Reducing energy and raw materials usage is a key objective for many aspects of sustainability, with the result that driving forwards on this agenda has strong commercial benefits as well as an ESG component.

Businesses genuinely seek to be good corporate citizens

Sustainability is a DX objective

With this alignment of interests, Fujitsu’s research shows that manufacturers are already going beyond ESG policies towards concrete actions and investment. We asked over 200 manufacturing sector ICT decision-makers across 17 countries about actions taken so far and their plans. We found they are giving prominence to responsible, sustainable business practices, with Digital Transformation (DX) playing a central role in achieving goals in this area.

Conducting business in a sustainable manner is moving up the priority list, although it is still lower than it should be to meet the changing needs of society and consumers. Almost two-thirds of respondents consider that improving sustainability is either an extremely high or high priority and around one-quarter more are considering prioritizing it. However, improving sustainability is still ranked only the 11th highest priority for manufacturers, from a list of 28 business objectives.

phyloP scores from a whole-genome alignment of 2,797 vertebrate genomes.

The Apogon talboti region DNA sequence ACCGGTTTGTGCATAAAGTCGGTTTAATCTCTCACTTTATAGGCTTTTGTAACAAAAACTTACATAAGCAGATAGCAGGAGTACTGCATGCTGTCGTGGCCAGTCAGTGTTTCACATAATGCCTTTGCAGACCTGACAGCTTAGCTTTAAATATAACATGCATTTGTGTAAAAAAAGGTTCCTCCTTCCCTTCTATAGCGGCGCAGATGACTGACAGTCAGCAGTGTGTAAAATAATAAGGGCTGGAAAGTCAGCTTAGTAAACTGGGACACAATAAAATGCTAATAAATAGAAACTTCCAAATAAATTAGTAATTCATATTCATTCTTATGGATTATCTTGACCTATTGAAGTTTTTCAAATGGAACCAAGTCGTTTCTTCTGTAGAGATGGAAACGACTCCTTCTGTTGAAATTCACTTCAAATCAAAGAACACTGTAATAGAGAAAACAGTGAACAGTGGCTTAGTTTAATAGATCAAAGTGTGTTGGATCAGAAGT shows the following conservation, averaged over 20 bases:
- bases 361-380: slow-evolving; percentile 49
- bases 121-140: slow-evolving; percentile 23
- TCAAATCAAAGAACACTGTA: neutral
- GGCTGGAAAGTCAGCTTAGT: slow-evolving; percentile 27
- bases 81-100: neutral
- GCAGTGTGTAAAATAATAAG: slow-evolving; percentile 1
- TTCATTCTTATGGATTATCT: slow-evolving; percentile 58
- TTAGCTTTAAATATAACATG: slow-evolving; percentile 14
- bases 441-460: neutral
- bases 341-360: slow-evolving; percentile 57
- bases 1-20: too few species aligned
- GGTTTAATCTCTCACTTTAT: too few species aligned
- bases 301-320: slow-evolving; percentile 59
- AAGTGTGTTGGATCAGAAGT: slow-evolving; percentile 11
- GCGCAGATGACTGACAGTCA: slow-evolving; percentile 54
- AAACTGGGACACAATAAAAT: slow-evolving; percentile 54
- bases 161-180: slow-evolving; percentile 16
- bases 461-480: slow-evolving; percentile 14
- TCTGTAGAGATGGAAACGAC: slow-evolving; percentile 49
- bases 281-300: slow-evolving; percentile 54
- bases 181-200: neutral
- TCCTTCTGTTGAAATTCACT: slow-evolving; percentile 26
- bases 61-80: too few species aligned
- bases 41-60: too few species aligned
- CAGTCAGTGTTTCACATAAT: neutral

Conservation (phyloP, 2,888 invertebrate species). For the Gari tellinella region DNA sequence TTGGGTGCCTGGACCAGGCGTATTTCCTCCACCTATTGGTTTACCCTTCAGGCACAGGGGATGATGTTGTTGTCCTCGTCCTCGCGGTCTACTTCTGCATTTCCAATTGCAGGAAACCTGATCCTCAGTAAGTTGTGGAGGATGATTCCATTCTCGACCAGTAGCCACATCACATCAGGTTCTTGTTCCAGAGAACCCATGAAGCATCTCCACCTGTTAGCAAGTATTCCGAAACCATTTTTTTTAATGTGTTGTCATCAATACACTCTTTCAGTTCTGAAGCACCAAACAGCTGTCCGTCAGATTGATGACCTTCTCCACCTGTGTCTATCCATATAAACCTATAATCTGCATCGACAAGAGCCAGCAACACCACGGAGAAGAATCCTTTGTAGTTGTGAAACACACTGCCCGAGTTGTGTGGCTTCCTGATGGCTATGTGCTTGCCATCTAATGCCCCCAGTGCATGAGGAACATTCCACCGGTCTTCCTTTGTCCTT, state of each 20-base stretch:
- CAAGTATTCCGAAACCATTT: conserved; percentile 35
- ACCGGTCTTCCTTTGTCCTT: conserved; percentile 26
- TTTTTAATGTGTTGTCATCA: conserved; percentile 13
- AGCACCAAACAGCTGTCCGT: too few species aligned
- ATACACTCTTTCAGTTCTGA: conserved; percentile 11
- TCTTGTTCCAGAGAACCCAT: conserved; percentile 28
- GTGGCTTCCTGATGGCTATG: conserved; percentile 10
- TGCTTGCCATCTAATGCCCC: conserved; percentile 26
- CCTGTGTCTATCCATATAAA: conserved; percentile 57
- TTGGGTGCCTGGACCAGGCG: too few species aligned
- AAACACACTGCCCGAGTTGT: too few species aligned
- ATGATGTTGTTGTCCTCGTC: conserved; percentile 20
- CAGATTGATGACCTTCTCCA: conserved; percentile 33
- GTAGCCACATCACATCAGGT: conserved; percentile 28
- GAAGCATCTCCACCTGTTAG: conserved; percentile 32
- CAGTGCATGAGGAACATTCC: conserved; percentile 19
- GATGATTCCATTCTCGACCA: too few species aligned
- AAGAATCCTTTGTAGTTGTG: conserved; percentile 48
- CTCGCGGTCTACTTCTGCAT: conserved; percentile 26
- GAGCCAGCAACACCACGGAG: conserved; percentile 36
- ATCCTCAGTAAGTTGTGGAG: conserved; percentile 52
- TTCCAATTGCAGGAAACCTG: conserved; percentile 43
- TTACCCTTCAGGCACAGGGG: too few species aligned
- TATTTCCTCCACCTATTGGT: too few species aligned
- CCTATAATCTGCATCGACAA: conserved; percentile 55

Global manufacturing – key business objectives

Changing spending priorities

These changes are driving a shift in spending priorities, where sustainability goals are driving higher spending on ICT. Respondents rate environmental and sustainability regulations as well as diversity and inclusion considerations as having a powerful positive impact on their ICT spending. They rank these as the fourth and third most important factors driving ICT budget increases. Almost 60% of manufacturers planned moderate or significant budget increases for sustainability initiatives, with most of the remainder set to maintain budgets at current levels.